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Bioshock

New piping hot details leak out of Rapture's rusting borders...

Normally when you shoot someone in the head, you'd want that to be the last of it. Within a game, that is. At best you'd expect the defeated foe to flash briefly before dissolving into a pile of ammo or health. At worst, they'll remain on the floor indefinitely, their innards staining the nearest textures. But whatever happens, there's one thing you could bank on - once an enemy's down, they're goners. No one will rush to see if they're alright. No one gives a damn.

BioShock, though, revolutionises the relationships between you and your foes. Enemies mourn one another, go into a sulk when their partner dies - or, worst case scenario, go on a killing spree. One of the eeriest parts of BioShock is hearing the voice of a far-off splicer talking soothingly to their off-spring - and then turning the corner and realising that her child has long since left the land of the living. When your enemies are actually able to evoke emotions other than anger - of pity, disgust, sadness, empathy - then you begin to realise what Irrational mean when they say they're creating an 'AI ecosystem' in this game. With around 30 to 40 inhabitants per area, you get the impression that anything could happen out there in this warped and warping Davy Jones' Locker.

1966 and all that
And that's why we're so excited about BioShock that if our Anticip-O-Meter wasn't capped at Five, it would be rated so high that the meter would burst off the page and finish somewhere in the middle of the Crackdown review. This is a staggering redefinition of what it means to exist in a gameworld, and while much of the game is wrapped as tightly as the mummified axe-monger on the following page, we definitely know the basics...

The story drops you off in Rapture as the survivor of a plane crash in the middle of the ocean. With the only thing around you for miles being a desolate bathysphere, you shrug your shoulders and descend down into the underwater city of Rapture, which turns out to be the water-based equivalent of jumping out of the frying pan and into the fire. Rapture, you see, is - or was - a self-supporting community created by a former Soviet citizen, a capitalist paradise supposedly consisting of the cream of society. Unfortunately, at some point in the 1960's it all started to go a bit George Orwell. The discovery of a new species of sea slug (sea slugs are actually snails by the way - this has been your XBW Marine Fact Of The Month) capable of secreting pure stem cells leads to the further discovery that this substance - dubbed 'Adam' - can be used to enhance people's bodies. What happens next? Let's just say the good citizens of Rapture treat themselves to a little thing we like to call a full-on civil war. And when our hero plops his feet onto Rapture's creaky seabed for the first time some years later, we see the net result of Rapture's folly; a groaning army of deformed shufflers ambling around a deserted wasteland. It's like an early morning visit to Lidl, only wetter.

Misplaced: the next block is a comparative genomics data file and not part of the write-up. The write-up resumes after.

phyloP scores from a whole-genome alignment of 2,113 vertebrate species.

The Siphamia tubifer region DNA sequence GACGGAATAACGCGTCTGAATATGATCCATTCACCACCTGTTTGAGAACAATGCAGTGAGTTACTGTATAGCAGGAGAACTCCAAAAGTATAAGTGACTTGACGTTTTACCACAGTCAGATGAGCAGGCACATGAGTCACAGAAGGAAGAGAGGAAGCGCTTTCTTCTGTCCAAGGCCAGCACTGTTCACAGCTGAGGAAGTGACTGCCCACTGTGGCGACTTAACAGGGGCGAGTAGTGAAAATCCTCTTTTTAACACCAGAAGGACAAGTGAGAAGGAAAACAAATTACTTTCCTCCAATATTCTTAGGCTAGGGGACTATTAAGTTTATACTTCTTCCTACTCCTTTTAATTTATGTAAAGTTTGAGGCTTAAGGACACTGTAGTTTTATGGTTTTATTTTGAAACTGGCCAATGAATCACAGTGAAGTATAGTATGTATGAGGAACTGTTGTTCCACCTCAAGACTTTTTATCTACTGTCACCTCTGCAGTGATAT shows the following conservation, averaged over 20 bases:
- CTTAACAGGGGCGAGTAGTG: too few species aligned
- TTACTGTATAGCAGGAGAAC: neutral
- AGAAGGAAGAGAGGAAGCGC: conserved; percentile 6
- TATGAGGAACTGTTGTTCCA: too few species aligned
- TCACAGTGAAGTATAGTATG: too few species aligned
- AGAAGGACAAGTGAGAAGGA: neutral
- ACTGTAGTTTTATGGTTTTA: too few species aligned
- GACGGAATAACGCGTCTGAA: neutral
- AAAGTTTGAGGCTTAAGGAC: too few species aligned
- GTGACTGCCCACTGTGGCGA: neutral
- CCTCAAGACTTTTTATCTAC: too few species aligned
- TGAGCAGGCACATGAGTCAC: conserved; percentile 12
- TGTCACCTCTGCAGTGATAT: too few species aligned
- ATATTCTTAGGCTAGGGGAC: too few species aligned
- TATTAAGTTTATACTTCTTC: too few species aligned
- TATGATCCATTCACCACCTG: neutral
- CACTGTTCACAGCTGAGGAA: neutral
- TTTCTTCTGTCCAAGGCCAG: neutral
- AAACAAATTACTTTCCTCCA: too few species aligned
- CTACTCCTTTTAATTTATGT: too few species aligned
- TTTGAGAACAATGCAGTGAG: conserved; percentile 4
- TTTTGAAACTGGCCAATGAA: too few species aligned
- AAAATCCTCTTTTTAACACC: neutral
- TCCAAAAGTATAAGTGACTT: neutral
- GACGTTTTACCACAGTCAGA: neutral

LOCK, SHOCK & BARREL
Rapture is split into areas, as is traditional for an FPS - although it's a lot more freeform than you might expect from a game such as this, with back-tracking to previous areas for essential items always an option, if not a necessity. Each decrepit area gives you further insight into how impractical, flawed and fragile this utopia was right from the get-go, with one area seeing you explore the volcanic vents that fuel the soggy metropolis, while another explains how delicate the balance of life is in Rapture, with a huge oxygen tank tasked with pumping 'the good stuff' all around the city on the verge of massive, irreparable contamination.

And there's a constant cloud of dread hanging over your head, that you're always underpowered, and the only way to survive is to become one of 'them'. With around 50 types of plasmid power-up available - flip back a page, or head to our Hot List for more - you'll begin to realise how your deformed enemies came to be the way they are now. And you'll have to stop to ask yourself: how many more modifications can you withstand until you become Rapture's latest victim?

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